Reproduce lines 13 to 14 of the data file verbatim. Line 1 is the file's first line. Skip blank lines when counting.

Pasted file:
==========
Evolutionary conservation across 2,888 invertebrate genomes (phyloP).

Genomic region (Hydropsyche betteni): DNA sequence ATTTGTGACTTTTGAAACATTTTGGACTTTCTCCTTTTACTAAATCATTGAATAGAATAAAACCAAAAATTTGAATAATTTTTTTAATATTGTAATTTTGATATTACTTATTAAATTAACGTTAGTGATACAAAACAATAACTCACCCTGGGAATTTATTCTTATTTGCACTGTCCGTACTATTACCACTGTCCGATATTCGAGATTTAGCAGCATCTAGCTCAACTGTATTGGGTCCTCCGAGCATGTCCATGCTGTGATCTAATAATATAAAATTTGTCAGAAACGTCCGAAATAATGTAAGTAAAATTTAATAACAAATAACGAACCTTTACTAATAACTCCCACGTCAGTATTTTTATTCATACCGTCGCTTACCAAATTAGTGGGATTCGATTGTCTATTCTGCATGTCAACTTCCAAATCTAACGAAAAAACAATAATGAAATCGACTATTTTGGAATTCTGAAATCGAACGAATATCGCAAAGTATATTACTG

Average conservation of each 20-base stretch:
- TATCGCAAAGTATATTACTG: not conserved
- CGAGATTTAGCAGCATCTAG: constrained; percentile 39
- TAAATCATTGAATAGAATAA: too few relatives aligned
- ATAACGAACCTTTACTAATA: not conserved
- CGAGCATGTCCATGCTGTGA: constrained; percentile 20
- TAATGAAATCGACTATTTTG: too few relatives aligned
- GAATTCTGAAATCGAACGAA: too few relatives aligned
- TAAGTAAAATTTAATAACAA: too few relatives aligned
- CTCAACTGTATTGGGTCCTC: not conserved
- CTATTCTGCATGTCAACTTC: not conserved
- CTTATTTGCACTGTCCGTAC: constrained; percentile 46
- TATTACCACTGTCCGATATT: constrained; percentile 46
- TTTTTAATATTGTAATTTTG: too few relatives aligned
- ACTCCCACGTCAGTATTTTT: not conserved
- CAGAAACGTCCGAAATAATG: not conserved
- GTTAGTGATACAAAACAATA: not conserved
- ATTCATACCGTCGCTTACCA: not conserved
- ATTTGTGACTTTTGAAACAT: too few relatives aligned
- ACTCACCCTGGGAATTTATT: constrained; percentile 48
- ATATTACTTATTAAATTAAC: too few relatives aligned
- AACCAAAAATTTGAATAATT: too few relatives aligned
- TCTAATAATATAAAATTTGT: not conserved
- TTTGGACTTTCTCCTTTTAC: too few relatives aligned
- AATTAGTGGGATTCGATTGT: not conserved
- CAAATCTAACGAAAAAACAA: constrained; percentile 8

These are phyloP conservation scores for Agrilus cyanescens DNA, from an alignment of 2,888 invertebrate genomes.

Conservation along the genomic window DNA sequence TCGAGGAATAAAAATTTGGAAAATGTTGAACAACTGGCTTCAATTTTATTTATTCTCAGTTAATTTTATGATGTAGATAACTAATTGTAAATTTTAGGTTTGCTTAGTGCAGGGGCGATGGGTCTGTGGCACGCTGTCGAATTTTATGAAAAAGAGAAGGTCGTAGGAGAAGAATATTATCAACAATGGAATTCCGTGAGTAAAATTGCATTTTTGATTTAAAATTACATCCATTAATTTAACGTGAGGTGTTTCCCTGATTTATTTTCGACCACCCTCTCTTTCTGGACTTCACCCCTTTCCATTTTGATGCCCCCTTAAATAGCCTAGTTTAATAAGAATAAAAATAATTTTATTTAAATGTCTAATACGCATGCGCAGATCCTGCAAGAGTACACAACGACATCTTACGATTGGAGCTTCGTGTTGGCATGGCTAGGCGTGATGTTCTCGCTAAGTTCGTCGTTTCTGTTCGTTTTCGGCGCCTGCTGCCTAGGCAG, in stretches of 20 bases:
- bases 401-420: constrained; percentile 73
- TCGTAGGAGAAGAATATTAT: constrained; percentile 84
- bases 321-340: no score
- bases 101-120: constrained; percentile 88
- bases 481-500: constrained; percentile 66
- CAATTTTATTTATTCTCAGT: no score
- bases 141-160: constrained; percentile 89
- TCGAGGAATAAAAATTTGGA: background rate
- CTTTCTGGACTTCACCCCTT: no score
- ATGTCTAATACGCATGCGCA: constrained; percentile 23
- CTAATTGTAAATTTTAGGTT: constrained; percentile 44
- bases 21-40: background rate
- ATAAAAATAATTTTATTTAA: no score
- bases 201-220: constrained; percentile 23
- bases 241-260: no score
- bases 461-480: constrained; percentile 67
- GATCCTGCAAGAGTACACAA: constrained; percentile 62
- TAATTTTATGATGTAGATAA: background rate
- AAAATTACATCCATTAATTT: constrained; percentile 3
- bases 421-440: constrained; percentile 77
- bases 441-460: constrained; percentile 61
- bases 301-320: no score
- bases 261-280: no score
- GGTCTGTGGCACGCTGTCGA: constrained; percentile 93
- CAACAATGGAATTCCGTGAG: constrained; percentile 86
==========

- CTATTCTGCATGTCAACTTC: not conserved
- CTTATTTGCACTGTCCGTAC: constrained; percentile 46